Clinicians’ Perspectives When Responding to Suicidal Behaviors Among Latino Adolescents


Social Work and Human Services

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Latino families in new destination states within the United States face significant burdens that adversely impact the suicide risk among their adolescents. Many of these adolescents’ lives depend on the clinical social work services they receive. Little is known regarding how clinicians providing services in new destination states conceptualize Latino adolescent suicidality and what strategies they use to intervene. This qualitative study explored clinicians’ experiences and understanding of suicidal behaviors among Latino adolescents and the strategies used to intervene in a new destination state. We situate the study within the unique history of Latino populations in new destination states in the United States and how that history intersects with clinical service accessibility and delivery. Ten clinicians working in mental health were interviewed. The data were examined using thematic analysis. Three themes were identified: (1) there is a lot, (2) trying to go above and beyond, and (3) hurdles. Overall, the results highlight clinicians’ need and desire for more support. Based on the findings, we offer recommendations for addressing service delivery challenges to increase the accessibility and quality of suicide prevention services for Latino families. We also provide clinicians with suggestions for suicide prevention intervention strategies that may be received well among Latino clients.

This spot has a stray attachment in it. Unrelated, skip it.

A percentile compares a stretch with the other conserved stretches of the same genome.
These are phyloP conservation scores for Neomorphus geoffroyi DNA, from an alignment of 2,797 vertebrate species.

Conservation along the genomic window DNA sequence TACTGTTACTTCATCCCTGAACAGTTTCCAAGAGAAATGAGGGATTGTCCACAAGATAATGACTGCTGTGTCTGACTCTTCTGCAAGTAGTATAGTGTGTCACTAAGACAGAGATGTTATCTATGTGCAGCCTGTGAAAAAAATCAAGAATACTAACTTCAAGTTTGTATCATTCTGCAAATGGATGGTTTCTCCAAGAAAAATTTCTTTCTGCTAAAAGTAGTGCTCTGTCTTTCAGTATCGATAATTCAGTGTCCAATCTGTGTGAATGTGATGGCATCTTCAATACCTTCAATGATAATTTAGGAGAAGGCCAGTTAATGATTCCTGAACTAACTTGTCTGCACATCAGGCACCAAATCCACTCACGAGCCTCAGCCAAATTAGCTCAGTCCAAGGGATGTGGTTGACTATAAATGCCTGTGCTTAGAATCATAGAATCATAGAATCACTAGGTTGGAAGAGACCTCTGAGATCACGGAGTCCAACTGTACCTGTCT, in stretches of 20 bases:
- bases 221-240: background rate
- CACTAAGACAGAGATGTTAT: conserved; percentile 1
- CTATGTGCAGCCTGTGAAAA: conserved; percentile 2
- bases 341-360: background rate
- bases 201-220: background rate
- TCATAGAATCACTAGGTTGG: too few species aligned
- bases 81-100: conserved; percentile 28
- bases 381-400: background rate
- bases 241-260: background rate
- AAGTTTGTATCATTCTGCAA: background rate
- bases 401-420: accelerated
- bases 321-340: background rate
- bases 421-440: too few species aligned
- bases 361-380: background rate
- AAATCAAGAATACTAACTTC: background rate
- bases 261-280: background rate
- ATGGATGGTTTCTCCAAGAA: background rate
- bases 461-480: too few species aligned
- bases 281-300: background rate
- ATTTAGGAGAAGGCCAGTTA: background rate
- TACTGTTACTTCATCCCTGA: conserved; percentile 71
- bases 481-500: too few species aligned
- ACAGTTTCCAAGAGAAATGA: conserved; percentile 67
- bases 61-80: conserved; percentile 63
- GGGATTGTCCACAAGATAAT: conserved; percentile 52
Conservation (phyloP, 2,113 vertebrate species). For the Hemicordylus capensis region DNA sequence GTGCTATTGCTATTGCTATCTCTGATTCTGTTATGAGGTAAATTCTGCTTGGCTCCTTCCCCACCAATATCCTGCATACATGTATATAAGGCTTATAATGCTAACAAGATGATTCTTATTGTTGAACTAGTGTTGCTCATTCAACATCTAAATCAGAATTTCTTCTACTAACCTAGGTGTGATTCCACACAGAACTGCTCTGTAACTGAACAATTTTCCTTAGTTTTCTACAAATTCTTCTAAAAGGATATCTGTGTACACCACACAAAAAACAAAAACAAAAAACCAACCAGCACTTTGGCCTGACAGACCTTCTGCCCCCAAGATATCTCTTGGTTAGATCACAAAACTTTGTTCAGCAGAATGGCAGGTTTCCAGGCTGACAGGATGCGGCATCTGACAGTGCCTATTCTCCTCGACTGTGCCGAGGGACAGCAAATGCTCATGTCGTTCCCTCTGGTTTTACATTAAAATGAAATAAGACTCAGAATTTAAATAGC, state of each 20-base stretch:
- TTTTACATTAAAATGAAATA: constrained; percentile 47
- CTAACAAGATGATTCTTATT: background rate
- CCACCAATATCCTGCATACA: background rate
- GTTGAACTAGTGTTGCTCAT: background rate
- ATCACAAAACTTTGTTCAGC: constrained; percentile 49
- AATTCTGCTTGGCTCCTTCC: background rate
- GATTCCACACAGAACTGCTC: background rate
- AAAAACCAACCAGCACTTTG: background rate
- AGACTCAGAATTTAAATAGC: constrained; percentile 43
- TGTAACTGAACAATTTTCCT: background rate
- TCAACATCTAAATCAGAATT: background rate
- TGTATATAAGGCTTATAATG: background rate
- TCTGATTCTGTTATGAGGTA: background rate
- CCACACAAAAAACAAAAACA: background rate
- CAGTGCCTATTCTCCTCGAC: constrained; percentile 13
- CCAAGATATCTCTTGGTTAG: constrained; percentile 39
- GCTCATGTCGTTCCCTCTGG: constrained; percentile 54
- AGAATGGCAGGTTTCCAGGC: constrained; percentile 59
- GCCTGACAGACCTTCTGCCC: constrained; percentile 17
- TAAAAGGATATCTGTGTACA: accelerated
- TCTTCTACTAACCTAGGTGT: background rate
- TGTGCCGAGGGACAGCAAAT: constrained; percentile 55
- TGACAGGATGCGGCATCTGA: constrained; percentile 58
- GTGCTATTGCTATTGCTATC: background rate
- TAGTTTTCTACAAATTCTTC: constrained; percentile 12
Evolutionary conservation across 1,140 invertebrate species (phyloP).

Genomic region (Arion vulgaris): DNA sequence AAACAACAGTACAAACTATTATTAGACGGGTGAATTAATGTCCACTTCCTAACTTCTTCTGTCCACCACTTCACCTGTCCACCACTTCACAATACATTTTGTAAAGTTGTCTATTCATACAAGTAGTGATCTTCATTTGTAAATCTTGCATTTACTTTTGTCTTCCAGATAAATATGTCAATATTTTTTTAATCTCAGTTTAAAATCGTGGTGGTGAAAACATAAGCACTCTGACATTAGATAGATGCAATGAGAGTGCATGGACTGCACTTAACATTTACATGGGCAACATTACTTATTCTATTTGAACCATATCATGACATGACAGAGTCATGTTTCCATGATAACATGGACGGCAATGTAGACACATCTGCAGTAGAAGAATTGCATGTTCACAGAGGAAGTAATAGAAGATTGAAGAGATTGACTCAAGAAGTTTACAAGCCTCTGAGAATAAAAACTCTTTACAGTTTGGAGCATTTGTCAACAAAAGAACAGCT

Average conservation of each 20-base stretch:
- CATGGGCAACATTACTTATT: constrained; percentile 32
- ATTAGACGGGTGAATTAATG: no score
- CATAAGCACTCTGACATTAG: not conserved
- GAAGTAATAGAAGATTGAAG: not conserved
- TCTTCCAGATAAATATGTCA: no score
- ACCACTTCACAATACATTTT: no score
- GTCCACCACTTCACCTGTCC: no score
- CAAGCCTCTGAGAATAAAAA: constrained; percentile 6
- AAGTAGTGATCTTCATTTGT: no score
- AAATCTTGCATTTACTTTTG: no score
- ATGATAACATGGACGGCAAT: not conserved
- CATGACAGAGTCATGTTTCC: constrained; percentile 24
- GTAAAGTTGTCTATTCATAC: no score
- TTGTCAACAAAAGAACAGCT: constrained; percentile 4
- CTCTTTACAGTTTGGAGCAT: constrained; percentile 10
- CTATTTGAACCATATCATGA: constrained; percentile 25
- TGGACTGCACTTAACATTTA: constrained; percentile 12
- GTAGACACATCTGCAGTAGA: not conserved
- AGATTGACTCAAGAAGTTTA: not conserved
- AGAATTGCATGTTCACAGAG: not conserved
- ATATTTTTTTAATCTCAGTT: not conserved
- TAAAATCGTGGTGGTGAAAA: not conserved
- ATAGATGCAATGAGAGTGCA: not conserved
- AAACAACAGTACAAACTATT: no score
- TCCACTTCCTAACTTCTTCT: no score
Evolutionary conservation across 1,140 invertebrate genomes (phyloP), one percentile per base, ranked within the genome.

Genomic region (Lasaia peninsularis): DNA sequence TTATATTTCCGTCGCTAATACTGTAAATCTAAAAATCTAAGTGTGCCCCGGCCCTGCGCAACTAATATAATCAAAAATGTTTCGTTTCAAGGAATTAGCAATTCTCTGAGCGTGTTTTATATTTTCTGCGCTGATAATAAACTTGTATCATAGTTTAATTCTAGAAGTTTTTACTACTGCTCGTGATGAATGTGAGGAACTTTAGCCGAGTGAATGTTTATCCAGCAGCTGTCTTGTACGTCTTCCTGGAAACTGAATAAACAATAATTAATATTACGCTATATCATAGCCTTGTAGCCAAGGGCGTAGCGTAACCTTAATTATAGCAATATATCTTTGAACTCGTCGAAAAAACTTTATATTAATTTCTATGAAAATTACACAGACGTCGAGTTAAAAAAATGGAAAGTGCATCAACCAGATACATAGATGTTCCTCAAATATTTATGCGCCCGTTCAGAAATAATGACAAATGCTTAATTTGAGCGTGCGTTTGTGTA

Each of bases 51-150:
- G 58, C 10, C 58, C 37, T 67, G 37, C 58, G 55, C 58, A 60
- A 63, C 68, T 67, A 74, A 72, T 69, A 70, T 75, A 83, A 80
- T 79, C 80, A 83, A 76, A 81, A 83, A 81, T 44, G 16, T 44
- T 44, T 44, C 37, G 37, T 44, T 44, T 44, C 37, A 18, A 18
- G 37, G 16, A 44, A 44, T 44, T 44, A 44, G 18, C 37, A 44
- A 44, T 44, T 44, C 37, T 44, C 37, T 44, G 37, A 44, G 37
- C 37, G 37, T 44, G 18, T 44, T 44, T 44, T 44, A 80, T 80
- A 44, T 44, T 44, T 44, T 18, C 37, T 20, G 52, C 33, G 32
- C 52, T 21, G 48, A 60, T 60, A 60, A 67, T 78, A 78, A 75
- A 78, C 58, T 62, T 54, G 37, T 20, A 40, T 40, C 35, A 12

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Clinical Social Work Journal

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